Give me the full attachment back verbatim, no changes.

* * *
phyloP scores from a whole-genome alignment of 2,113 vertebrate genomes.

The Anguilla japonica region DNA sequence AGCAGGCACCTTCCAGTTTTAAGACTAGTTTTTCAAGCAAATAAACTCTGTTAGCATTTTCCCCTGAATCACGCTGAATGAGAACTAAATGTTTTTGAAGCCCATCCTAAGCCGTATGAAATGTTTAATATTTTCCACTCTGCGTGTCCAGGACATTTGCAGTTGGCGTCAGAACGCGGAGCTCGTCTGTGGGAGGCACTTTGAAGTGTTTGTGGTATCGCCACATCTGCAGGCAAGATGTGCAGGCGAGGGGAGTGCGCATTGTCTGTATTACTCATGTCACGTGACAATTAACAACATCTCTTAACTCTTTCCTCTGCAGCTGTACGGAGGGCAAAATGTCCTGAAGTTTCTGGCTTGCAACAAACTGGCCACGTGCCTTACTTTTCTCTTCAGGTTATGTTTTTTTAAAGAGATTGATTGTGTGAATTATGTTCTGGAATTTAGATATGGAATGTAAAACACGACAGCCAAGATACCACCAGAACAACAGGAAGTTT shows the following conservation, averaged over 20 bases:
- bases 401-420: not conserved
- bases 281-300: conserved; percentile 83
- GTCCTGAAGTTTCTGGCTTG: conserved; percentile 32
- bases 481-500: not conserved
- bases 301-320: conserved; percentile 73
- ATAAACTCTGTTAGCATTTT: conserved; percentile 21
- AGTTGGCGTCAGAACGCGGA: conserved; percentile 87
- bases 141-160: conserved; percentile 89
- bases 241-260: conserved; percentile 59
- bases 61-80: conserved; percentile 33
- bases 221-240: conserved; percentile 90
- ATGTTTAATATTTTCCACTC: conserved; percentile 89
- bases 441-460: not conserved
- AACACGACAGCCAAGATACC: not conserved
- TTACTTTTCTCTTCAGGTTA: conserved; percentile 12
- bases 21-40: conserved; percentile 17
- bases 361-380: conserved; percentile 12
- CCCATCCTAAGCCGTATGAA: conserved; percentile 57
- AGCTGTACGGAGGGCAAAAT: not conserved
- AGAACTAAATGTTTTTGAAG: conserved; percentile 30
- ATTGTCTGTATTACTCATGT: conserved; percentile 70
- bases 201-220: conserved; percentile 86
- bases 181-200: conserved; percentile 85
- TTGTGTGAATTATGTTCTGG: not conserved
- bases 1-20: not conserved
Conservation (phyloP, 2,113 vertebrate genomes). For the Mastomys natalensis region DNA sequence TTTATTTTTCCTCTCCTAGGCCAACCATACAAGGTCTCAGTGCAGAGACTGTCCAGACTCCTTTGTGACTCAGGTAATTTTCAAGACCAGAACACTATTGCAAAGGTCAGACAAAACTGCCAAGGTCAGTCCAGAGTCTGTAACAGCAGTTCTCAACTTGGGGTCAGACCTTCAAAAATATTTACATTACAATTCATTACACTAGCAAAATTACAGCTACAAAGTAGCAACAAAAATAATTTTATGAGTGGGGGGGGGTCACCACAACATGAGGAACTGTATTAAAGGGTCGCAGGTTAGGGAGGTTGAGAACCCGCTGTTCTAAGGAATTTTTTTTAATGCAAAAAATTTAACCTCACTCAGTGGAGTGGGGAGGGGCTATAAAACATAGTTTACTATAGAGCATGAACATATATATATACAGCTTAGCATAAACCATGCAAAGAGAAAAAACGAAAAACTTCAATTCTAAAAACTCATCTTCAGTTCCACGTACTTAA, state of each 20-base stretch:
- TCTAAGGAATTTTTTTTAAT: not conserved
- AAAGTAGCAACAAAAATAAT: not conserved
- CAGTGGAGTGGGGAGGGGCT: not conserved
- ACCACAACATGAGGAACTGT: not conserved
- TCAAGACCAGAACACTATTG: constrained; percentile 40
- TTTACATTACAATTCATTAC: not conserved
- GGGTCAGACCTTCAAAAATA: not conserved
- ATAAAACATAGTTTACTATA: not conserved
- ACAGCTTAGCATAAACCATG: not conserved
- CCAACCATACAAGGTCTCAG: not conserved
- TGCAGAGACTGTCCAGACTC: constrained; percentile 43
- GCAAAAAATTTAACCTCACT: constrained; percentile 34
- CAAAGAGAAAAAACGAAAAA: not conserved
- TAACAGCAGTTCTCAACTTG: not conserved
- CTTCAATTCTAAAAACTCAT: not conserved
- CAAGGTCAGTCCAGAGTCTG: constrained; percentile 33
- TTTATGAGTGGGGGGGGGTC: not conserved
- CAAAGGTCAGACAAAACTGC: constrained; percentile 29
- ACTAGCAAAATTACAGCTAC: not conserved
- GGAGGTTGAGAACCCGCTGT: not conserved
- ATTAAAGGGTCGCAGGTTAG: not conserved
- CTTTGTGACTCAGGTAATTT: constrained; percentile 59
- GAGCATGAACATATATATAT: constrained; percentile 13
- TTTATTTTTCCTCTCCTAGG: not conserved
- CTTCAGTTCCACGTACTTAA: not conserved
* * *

phyloP scores from a whole-genome alignment of 2,113 vertebrate genomes.

The Anguilla japonica region DNA sequence AGCAGGCACCTTCCAGTTTTAAGACTAGTTTTTCAAGCAAATAAACTCTGTTAGCATTTTCCCCTGAATCACGCTGAATGAGAACTAAATGTTTTTGAAGCCCATCCTAAGCCGTATGAAATGTTTAATATTTTCCACTCTGCGTGTCCAGGACATTTGCAGTTGGCGTCAGAACGCGGAGCTCGTCTGTGGGAGGCACTTTGAAGTGTTTGTGGTATCGCCACATCTGCAGGCAAGATGTGCAGGCGAGGGGAGTGCGCATTGTCTGTATTACTCATGTCACGTGACAATTAACAACATCTCTTAACTCTTTCCTCTGCAGCTGTACGGAGGGCAAAATGTCCTGAAGTTTCTGGCTTGCAACAAACTGGCCACGTGCCTTACTTTTCTCTTCAGGTTATGTTTTTTTAAAGAGATTGATTGTGTGAATTATGTTCTGGAATTTAGATATGGAATGTAAAACACGACAGCCAAGATACCACCAGAACAACAGGAAGTTT shows the following conservation, averaged over 20 bases:
- bases 401-420: not conserved
- bases 281-300: conserved; percentile 83
- GTCCTGAAGTTTCTGGCTTG: conserved; percentile 32
- bases 481-500: not conserved
- bases 301-320: conserved; percentile 73
- ATAAACTCTGTTAGCATTTT: conserved; percentile 21
- AGTTGGCGTCAGAACGCGGA: conserved; percentile 87
- bases 141-160: conserved; percentile 89
- bases 241-260: conserved; percentile 59
- bases 61-80: conserved; percentile 33
- bases 221-240: conserved; percentile 90
- ATGTTTAATATTTTCCACTC: conserved; percentile 89
- bases 441-460: not conserved
- AACACGACAGCCAAGATACC: not conserved
- TTACTTTTCTCTTCAGGTTA: conserved; percentile 12
- bases 21-40: conserved; percentile 17
- bases 361-380: conserved; percentile 12
- CCCATCCTAAGCCGTATGAA: conserved; percentile 57
- AGCTGTACGGAGGGCAAAAT: not conserved
- AGAACTAAATGTTTTTGAAG: conserved; percentile 30
- ATTGTCTGTATTACTCATGT: conserved; percentile 70
- bases 201-220: conserved; percentile 86
- bases 181-200: conserved; percentile 85
- TTGTGTGAATTATGTTCTGG: not conserved
- bases 1-20: not conserved
Conservation (phyloP, 2,113 vertebrate genomes). For the Mastomys natalensis region DNA sequence TTTATTTTTCCTCTCCTAGGCCAACCATACAAGGTCTCAGTGCAGAGACTGTCCAGACTCCTTTGTGACTCAGGTAATTTTCAAGACCAGAACACTATTGCAAAGGTCAGACAAAACTGCCAAGGTCAGTCCAGAGTCTGTAACAGCAGTTCTCAACTTGGGGTCAGACCTTCAAAAATATTTACATTACAATTCATTACACTAGCAAAATTACAGCTACAAAGTAGCAACAAAAATAATTTTATGAGTGGGGGGGGGTCACCACAACATGAGGAACTGTATTAAAGGGTCGCAGGTTAGGGAGGTTGAGAACCCGCTGTTCTAAGGAATTTTTTTTAATGCAAAAAATTTAACCTCACTCAGTGGAGTGGGGAGGGGCTATAAAACATAGTTTACTATAGAGCATGAACATATATATATACAGCTTAGCATAAACCATGCAAAGAGAAAAAACGAAAAACTTCAATTCTAAAAACTCATCTTCAGTTCCACGTACTTAA, state of each 20-base stretch:
- TCTAAGGAATTTTTTTTAAT: not conserved
- AAAGTAGCAACAAAAATAAT: not conserved
- CAGTGGAGTGGGGAGGGGCT: not conserved
- ACCACAACATGAGGAACTGT: not conserved
- TCAAGACCAGAACACTATTG: constrained; percentile 40
- TTTACATTACAATTCATTAC: not conserved
- GGGTCAGACCTTCAAAAATA: not conserved
- ATAAAACATAGTTTACTATA: not conserved
- ACAGCTTAGCATAAACCATG: not conserved
- CCAACCATACAAGGTCTCAG: not conserved
- TGCAGAGACTGTCCAGACTC: constrained; percentile 43
- GCAAAAAATTTAACCTCACT: constrained; percentile 34
- CAAAGAGAAAAAACGAAAAA: not conserved
- TAACAGCAGTTCTCAACTTG: not conserved
- CTTCAATTCTAAAAACTCAT: not conserved
- CAAGGTCAGTCCAGAGTCTG: constrained; percentile 33
- TTTATGAGTGGGGGGGGGTC: not conserved
- CAAAGGTCAGACAAAACTGC: constrained; percentile 29
- ACTAGCAAAATTACAGCTAC: not conserved
- GGAGGTTGAGAACCCGCTGT: not conserved
- ATTAAAGGGTCGCAGGTTAG: not conserved
- CTTTGTGACTCAGGTAATTT: constrained; percentile 59
- GAGCATGAACATATATATAT: constrained; percentile 13
- TTTATTTTTCCTCTCCTAGG: not conserved
- CTTCAGTTCCACGTACTTAA: not conserved